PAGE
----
When you think about animals, we use them for their meat or their skins or their bones, or all the things that they physically are. And I wanted to make a movie about the bits you can’t see, you can’t touch — the feelings, the thoughts, the will, the desire. All these things that are in the eyes that are going on, that are part of the aliveness of a being. What I tried to do is to show you something we don’t physically touch or see.
Was that challenging?
The thing is, I think that we can’t know what she’s actually feeling or thinking. But you can get an idea by looking at the eyes. And you can also get an idea by her behavior and the way she responds to things. So I think that’s how you read it: You read it in the way she responds, the way she looks and the way she behaves to her environment and the things that happen.
We can’t know, at all, what she’s thinking. We don’t even know what each other is thinking. We can’t get inside another person’s head. We can’t get inside a beetle’s head. We can’t get inside a cow’s head. So when I talked to Magda, the cinematographer, I said, “Look, we’re just going to show her in her environment, staying with her head, focusing on her, and the way she responds to what happens.” Because I don’t explain anything, or even try to, it leaves things up to [the viewer’s] imagination about what she might be feeling or thinking or desiring. And I think people’s life experiences will be different and they will probably interpret some things differently.
Did Luma know you when you would arrive to film her?
I didn’t want to pretend that we were not there. They’re used to having humans around because their lives are very managed. But we’re obviously right in her face. And I always said to Magda, “Look, if she does anything, stay there. If something happens and she’s reacting to the camera, keep it running. Let that be part of the film because that’s honest about us being there.” And I think at the beginning she did have a lot of responses to the camera. Sometimes she stared right at us. I felt like her look changed over the time. At the beginning it felt a bit suspicious, a bit more quizzical.
And then towards the end, I felt like she felt seen by us. She felt accepted. Like she was used to it and she felt seen. And I don’t know whether I’m right in that. But I do feel like it’s quite a profound thing, on some level. Because to be seen, what does that actually mean? I don’t think all humans feel seen. Obviously she didn’t know she was being filmed. But we were standing there looking at her and responding to her, having a connection and relationship where when she does something we respond. There’s a connection and an exchange, a sort of consciousness of each other’s existence. I wonder if her being seen and feeling seen meant that she felt her existence more.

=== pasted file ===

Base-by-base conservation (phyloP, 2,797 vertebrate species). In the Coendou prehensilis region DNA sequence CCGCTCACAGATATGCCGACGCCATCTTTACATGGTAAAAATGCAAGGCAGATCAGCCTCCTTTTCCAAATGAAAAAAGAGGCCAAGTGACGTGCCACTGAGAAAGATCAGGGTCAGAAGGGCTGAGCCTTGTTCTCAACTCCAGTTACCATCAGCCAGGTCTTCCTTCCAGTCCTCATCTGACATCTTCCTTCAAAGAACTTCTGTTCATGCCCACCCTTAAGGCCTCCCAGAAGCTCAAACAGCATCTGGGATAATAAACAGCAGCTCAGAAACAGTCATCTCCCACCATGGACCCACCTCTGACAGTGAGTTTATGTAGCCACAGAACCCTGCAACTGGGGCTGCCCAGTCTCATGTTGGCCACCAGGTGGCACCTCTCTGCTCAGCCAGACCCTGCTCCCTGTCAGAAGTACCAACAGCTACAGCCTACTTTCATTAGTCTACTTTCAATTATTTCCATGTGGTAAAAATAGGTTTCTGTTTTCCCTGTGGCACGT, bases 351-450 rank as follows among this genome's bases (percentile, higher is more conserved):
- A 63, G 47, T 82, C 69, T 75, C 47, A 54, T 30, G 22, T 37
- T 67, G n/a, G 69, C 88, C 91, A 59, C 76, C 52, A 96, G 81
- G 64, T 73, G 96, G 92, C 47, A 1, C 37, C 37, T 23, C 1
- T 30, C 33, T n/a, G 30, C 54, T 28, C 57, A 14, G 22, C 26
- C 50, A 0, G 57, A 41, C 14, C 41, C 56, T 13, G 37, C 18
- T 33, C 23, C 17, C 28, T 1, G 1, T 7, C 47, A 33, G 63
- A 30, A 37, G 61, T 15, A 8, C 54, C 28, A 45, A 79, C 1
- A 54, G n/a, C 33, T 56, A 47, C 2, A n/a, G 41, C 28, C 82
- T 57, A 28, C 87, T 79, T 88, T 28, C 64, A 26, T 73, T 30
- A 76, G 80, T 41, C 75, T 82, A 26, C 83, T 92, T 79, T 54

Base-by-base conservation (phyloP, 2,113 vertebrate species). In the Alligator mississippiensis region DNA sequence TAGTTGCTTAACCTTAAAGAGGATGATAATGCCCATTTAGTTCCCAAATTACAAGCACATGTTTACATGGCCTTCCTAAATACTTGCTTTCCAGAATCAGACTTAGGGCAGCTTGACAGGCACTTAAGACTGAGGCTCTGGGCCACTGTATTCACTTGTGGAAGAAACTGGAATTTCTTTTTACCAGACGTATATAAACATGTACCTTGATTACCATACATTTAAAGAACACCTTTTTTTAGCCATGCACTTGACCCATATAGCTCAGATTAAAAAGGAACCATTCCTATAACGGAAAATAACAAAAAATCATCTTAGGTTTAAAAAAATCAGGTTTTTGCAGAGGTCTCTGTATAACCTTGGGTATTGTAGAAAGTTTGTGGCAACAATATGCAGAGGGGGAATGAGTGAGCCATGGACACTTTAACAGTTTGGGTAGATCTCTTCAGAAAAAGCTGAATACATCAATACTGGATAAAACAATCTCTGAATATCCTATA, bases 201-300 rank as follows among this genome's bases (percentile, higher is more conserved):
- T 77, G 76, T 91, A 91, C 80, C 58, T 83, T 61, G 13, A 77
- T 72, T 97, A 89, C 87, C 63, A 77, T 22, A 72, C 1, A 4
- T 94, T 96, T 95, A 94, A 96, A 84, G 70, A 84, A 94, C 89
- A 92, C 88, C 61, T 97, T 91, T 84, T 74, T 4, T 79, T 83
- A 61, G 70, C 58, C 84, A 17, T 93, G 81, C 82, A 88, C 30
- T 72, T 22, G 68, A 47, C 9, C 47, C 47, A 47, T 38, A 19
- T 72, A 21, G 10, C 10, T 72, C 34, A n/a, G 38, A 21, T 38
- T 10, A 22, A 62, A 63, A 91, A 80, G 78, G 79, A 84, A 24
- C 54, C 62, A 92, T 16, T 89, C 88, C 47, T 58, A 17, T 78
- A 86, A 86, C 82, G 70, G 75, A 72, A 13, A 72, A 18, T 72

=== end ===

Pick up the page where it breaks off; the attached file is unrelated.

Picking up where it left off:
When you took this on, were you aware of Luma’s life trajectory and how this story would end?
Well, all dairy cows, once they don’t give milk, are slaughtered. So I didn’t know but that was highly likely where it would end because that’s farm animals’ existences when they’re not useful anymore.
How do you feel “Cow” fits in with the rest of your work?
I made a short [film] called “Milk,” which is about a mom who loses a baby. And I feel like it’s connected to this. Like, it all feels connected. It really does feel part of everything I do. It’s obviously a very different way of making something, but it feels totally connected in terms of what it is and how it is and what it’s about. Somebody today said to me they felt it was weirdly life-affirming but also tough. And I feel like [that] about all my films. Hopefully, they’re a bit of both of those. They cover both — the fact that life can be amazing and joyous, and it can also be quite tough.
What’s more difficult: directing a cow or directing a Hollywood actor?
Cows are just what they are, aren’t they? I think that’s why people are moved by Luma, because she is what she is. And actors, they’re often bringing a lot of personal things to what they do but they’re there representing something. They’re bringing their skills to show you some emotion. And sometimes they go there with the emotion. But Luma is just what she is. Once you’re actually making films you’re just around the camera with people trying to tell a story. Whether it be with a cow or with Hollywood actors, it’s kind of the same thing.